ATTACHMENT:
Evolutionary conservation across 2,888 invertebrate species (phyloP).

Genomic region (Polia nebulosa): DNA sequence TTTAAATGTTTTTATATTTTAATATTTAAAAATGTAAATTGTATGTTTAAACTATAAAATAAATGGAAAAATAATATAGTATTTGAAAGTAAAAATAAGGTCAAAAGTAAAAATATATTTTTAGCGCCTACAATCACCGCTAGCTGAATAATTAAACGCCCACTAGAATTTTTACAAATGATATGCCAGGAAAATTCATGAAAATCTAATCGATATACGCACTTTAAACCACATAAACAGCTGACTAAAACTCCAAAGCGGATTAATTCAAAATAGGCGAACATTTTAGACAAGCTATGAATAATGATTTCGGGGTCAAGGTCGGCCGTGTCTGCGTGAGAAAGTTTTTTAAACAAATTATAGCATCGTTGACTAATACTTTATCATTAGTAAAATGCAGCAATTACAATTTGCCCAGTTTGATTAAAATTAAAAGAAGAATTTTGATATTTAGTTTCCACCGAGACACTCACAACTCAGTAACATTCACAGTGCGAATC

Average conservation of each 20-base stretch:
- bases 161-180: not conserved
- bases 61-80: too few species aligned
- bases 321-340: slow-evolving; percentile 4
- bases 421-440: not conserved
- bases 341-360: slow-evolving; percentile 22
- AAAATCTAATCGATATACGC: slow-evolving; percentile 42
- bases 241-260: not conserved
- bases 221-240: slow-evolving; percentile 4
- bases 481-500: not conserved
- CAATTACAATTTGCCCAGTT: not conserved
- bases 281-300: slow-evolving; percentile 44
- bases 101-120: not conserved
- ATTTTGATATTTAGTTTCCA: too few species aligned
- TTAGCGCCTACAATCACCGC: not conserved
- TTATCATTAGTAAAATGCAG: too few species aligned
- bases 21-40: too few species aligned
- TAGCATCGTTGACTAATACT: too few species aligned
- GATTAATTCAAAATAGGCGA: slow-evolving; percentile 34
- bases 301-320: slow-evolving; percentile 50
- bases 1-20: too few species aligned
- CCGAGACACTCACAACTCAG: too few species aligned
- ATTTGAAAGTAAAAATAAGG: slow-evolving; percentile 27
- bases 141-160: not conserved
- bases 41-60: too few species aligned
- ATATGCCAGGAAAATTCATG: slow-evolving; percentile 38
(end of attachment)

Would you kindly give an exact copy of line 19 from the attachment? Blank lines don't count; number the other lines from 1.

- bases 21-40: too few species aligned